How was it before vacuum cleaners

History: the vacuum cleaner and its development

There are around 40 million private households in Germany. It can be assumed that there are at least as many vacuum cleaners there. There are also devices from service providers and companies. A mass market. However, there are significant differences between the devices. Last but not least, this is due to the history of the vacuum cleaner.

The beginnings of vacuum cleaner development do not go back that far. However, it has picked up speed significantly in the last few decades and spawned a number of completely different approaches. These explain the variety of vacuum cleaners. A little more than a hundred years ago, the various techniques were not foreseeable for a long time. It is worthwhile to take a look at the history of the cleaning device that appears to be taken for granted today.

Table of Contents

The beginnings: washing fur and beating the carpet

The people laid out their camps and dwellings with fur, animal skins and later carpets at an early stage. When using these documents, there was also a need for cleaning. Partly water was used. However, carpets were shaken out alone or by several people. Aids such as a broom or carpet beater later appeared, which until a few decades ago were typical cleaning tools in many households.

  • The carpet broom has been in use since at least around 2,300 BC. People literally swept out their carpets and floors with the device. However, this had a negative impact. Both the carpet and the broom suffered from being swept up. In 1797 the farmer Levi Dickenson invented a more robust carpet sweeper. This consisted of stalks of millet and was convincing due to its greater stability. The millet whisk was born. From 1850, the term broom maize became established.
  • The carpet beater is much older. Depending on the region and processing, this consisted of willow or rattan, for example. A racket was created with the basket-making technique. People used this to knock out carpets with it. That was laborious, because the carpets first had to be brought outside and hung over a line or a beam. Sometimes parents alienated the carpet cleaner as a punishment device.

Technology for cleaning: first devices for removing dirt

The first developments towards the modern vacuum cleaner were very rough and not yet targeted. However, the following data was essential for the further history of the vacuum cleaner. Without these intermediate steps, the development into a modern device would hardly have been conceivable.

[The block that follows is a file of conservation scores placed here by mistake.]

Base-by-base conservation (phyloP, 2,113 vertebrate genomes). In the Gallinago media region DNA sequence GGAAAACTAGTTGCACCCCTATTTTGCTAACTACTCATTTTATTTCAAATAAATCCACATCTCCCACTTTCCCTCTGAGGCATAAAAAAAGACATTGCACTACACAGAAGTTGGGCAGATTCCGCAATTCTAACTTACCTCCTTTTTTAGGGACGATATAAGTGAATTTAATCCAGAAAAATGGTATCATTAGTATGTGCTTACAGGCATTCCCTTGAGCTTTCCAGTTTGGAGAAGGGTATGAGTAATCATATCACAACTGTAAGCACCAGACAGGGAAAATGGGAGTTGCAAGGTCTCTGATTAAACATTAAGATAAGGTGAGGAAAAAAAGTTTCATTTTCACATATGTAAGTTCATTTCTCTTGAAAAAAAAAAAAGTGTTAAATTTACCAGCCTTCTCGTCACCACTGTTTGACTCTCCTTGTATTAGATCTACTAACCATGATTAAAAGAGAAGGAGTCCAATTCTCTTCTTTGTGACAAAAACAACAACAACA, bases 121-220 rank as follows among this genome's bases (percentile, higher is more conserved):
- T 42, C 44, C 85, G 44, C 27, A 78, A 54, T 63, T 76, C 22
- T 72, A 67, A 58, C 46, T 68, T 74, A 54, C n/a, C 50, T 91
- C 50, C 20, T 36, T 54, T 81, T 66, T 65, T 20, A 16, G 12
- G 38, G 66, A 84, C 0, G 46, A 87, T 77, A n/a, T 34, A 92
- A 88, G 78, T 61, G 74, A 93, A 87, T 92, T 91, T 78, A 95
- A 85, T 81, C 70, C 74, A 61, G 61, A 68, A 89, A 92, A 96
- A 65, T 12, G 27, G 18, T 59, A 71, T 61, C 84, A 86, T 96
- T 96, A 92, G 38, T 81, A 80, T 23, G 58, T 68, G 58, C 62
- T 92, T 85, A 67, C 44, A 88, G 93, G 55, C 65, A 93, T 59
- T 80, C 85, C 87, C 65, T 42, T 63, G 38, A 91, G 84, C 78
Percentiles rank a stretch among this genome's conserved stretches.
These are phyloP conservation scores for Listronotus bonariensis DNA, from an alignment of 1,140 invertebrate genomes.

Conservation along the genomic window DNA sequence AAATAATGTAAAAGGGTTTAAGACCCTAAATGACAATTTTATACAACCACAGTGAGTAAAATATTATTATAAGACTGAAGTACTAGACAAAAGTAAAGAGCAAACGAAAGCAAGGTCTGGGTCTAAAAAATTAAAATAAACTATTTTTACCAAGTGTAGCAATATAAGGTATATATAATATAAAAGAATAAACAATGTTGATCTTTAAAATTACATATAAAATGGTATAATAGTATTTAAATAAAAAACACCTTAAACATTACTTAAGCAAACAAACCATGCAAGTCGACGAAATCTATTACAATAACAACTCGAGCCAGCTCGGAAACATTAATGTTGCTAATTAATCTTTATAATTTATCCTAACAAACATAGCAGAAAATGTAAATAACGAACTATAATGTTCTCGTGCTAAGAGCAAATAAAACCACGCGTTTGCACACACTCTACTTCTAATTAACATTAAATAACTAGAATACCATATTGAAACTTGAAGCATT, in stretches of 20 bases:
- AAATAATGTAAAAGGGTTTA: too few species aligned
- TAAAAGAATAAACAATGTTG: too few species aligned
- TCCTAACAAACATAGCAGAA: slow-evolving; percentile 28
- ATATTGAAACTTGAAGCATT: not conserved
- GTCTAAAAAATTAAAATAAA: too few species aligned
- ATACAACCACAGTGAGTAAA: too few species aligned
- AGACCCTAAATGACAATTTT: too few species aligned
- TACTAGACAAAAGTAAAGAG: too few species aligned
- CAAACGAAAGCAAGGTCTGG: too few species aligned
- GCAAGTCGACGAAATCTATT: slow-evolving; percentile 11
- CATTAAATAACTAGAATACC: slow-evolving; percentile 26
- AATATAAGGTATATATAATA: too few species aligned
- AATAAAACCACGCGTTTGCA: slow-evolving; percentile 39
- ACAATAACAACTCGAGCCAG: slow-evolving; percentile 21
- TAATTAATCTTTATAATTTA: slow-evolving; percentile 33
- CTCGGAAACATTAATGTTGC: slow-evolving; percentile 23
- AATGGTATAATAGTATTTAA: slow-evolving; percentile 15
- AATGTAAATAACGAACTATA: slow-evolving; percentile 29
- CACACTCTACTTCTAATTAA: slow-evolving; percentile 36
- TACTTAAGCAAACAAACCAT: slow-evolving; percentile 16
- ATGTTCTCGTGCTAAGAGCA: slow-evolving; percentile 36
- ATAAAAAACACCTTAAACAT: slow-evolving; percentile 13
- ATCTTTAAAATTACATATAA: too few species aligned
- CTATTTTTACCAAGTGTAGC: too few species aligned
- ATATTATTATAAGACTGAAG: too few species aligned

1858: first patent registered

The inventor Hiram H. Herrick registered a patent in the USA. However, his carpet sweeper never saw the trade.

1860: Patent for the Carpet Sweeper

Already in 1860 the inventor received Daniel Hess a patent on a device he called the Carpet Sweeper. Remarkable: He integrated a system with water tanks in which the dirt could be collected and rinsed out. His invention is now considered to be groundbreaking in vacuum cleaner history, although it did not catch on.

1865: Whirlwind by Ives W. McGaffey

Another construction similar to a vacuum cleaner goes to the American Ives W. McGaffey back. He invented a device with which he removed dirt from the carpet using a hand crank (see patent). There was a vacuum effect, but it was difficult to operate. For cleaning, the crank had to be operated on the one hand, and the device had to be pushed across the floor on the other. The American Carpet Cleaning Company began selling the model in 1869.

1876: Melville Bissell's bellows

Significantly more vacuum cleaners was the invention of Melville Bissell (see patent). However, it was a huge bellows called Grand Rapid, which several people had to operate using kicks and cranks. The dust extractor blew away the dirt, it did not suck it up. Only a little later did the inventor add a collection bag. After his death, his wife Anna Bissell took over the specially founded company Bissel Carpet Sweepers.

1899: the pneumatic carpet renewer

The American John S. Thurman invented his pneumatic carpet renewer at the end of the 19th century. It was a gas-powered dust blower that loosened the dirt and blew it away. The General Compressed Air Company offered a $ 4 cleaning service. The device came to the house in a horse and cart. Attached hoses were laid by the cleaners in the house.

1900: sponges hold the dirt

Corinne Dufour improved the previous models of the Carpet Sweeper with sponges (see patent). This water-soaked device sucked the dirt out of the carpet after the fan had loosened the dirt. The model had an electric motor. But it didn't catch on.

The invention of the first motorized vacuum cleaner